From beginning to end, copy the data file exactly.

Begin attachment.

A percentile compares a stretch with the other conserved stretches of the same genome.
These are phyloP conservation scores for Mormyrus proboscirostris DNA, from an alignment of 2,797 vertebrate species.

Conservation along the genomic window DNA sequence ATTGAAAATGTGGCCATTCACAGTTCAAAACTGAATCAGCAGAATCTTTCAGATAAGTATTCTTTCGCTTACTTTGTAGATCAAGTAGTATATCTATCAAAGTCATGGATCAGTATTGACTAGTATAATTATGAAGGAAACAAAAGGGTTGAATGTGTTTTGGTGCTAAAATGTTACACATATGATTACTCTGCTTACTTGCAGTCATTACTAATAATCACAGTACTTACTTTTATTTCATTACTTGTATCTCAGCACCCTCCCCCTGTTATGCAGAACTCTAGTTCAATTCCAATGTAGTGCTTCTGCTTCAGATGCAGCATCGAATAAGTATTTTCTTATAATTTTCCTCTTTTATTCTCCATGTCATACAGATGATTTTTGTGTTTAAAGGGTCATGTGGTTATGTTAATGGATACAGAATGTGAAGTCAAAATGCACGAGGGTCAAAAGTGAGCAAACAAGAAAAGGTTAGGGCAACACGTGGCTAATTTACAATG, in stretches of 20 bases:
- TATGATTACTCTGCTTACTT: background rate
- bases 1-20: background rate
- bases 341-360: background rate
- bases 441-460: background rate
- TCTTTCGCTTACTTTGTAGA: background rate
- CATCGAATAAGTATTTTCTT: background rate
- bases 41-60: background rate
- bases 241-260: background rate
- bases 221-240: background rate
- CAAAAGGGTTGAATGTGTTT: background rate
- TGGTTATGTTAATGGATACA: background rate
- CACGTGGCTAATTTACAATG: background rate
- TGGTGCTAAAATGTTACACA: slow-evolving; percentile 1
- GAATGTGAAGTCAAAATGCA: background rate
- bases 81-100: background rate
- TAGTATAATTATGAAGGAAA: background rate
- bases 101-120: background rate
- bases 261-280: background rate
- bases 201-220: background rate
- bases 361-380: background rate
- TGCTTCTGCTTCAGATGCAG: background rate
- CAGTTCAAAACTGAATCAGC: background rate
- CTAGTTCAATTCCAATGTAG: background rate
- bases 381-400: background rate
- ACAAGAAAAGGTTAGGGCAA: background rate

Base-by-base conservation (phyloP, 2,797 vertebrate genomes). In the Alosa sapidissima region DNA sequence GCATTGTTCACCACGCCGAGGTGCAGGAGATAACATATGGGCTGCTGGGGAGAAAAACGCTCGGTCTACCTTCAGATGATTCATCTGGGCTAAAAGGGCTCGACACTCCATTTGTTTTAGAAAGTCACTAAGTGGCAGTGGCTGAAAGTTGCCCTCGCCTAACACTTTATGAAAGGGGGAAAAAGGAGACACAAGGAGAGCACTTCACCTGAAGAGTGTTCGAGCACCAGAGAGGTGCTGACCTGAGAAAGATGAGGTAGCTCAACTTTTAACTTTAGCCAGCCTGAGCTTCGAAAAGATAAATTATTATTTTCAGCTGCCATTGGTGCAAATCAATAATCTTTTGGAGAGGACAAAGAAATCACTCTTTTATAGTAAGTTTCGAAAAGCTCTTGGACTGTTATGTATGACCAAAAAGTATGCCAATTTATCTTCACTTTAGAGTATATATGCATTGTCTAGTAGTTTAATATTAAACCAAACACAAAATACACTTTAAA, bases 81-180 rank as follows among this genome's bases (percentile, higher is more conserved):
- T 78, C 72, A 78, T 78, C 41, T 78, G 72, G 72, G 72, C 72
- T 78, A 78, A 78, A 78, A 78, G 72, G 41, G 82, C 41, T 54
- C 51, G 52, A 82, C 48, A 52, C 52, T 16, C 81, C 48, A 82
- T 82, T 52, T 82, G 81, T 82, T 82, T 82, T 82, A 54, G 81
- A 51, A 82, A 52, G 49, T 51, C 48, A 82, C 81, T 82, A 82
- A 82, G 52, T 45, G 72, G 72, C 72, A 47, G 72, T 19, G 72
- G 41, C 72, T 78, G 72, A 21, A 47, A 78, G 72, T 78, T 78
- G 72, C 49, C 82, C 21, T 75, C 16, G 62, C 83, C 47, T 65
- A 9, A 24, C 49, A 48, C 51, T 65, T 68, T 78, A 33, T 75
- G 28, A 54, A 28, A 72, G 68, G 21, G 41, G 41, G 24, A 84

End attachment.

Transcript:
A percentile compares a stretch with the other conserved stretches of the same genome.
These are phyloP conservation scores for Mormyrus proboscirostris DNA, from an alignment of 2,797 vertebrate species.

Conservation along the genomic window DNA sequence ATTGAAAATGTGGCCATTCACAGTTCAAAACTGAATCAGCAGAATCTTTCAGATAAGTATTCTTTCGCTTACTTTGTAGATCAAGTAGTATATCTATCAAAGTCATGGATCAGTATTGACTAGTATAATTATGAAGGAAACAAAAGGGTTGAATGTGTTTTGGTGCTAAAATGTTACACATATGATTACTCTGCTTACTTGCAGTCATTACTAATAATCACAGTACTTACTTTTATTTCATTACTTGTATCTCAGCACCCTCCCCCTGTTATGCAGAACTCTAGTTCAATTCCAATGTAGTGCTTCTGCTTCAGATGCAGCATCGAATAAGTATTTTCTTATAATTTTCCTCTTTTATTCTCCATGTCATACAGATGATTTTTGTGTTTAAAGGGTCATGTGGTTATGTTAATGGATACAGAATGTGAAGTCAAAATGCACGAGGGTCAAAAGTGAGCAAACAAGAAAAGGTTAGGGCAACACGTGGCTAATTTACAATG, in stretches of 20 bases:
- TATGATTACTCTGCTTACTT: background rate
- bases 1-20: background rate
- bases 341-360: background rate
- bases 441-460: background rate
- TCTTTCGCTTACTTTGTAGA: background rate
- CATCGAATAAGTATTTTCTT: background rate
- bases 41-60: background rate
- bases 241-260: background rate
- bases 221-240: background rate
- CAAAAGGGTTGAATGTGTTT: background rate
- TGGTTATGTTAATGGATACA: background rate
- CACGTGGCTAATTTACAATG: background rate
- TGGTGCTAAAATGTTACACA: slow-evolving; percentile 1
- GAATGTGAAGTCAAAATGCA: background rate
- bases 81-100: background rate
- TAGTATAATTATGAAGGAAA: background rate
- bases 101-120: background rate
- bases 261-280: background rate
- bases 201-220: background rate
- bases 361-380: background rate
- TGCTTCTGCTTCAGATGCAG: background rate
- CAGTTCAAAACTGAATCAGC: background rate
- CTAGTTCAATTCCAATGTAG: background rate
- bases 381-400: background rate
- ACAAGAAAAGGTTAGGGCAA: background rate

Base-by-base conservation (phyloP, 2,797 vertebrate genomes). In the Alosa sapidissima region DNA sequence GCATTGTTCACCACGCCGAGGTGCAGGAGATAACATATGGGCTGCTGGGGAGAAAAACGCTCGGTCTACCTTCAGATGATTCATCTGGGCTAAAAGGGCTCGACACTCCATTTGTTTTAGAAAGTCACTAAGTGGCAGTGGCTGAAAGTTGCCCTCGCCTAACACTTTATGAAAGGGGGAAAAAGGAGACACAAGGAGAGCACTTCACCTGAAGAGTGTTCGAGCACCAGAGAGGTGCTGACCTGAGAAAGATGAGGTAGCTCAACTTTTAACTTTAGCCAGCCTGAGCTTCGAAAAGATAAATTATTATTTTCAGCTGCCATTGGTGCAAATCAATAATCTTTTGGAGAGGACAAAGAAATCACTCTTTTATAGTAAGTTTCGAAAAGCTCTTGGACTGTTATGTATGACCAAAAAGTATGCCAATTTATCTTCACTTTAGAGTATATATGCATTGTCTAGTAGTTTAATATTAAACCAAACACAAAATACACTTTAAA, bases 81-180 rank as follows among this genome's bases (percentile, higher is more conserved):
- T 78, C 72, A 78, T 78, C 41, T 78, G 72, G 72, G 72, C 72
- T 78, A 78, A 78, A 78, A 78, G 72, G 41, G 82, C 41, T 54
- C 51, G 52, A 82, C 48, A 52, C 52, T 16, C 81, C 48, A 82
- T 82, T 52, T 82, G 81, T 82, T 82, T 82, T 82, A 54, G 81
- A 51, A 82, A 52, G 49, T 51, C 48, A 82, C 81, T 82, A 82
- A 82, G 52, T 45, G 72, G 72, C 72, A 47, G 72, T 19, G 72
- G 41, C 72, T 78, G 72, A 21, A 47, A 78, G 72, T 78, T 78
- G 72, C 49, C 82, C 21, T 75, C 16, G 62, C 83, C 47, T 65
- A 9, A 24, C 49, A 48, C 51, T 65, T 68, T 78, A 33, T 75
- G 28, A 54, A 28, A 72, G 68, G 21, G 41, G 41, G 24, A 84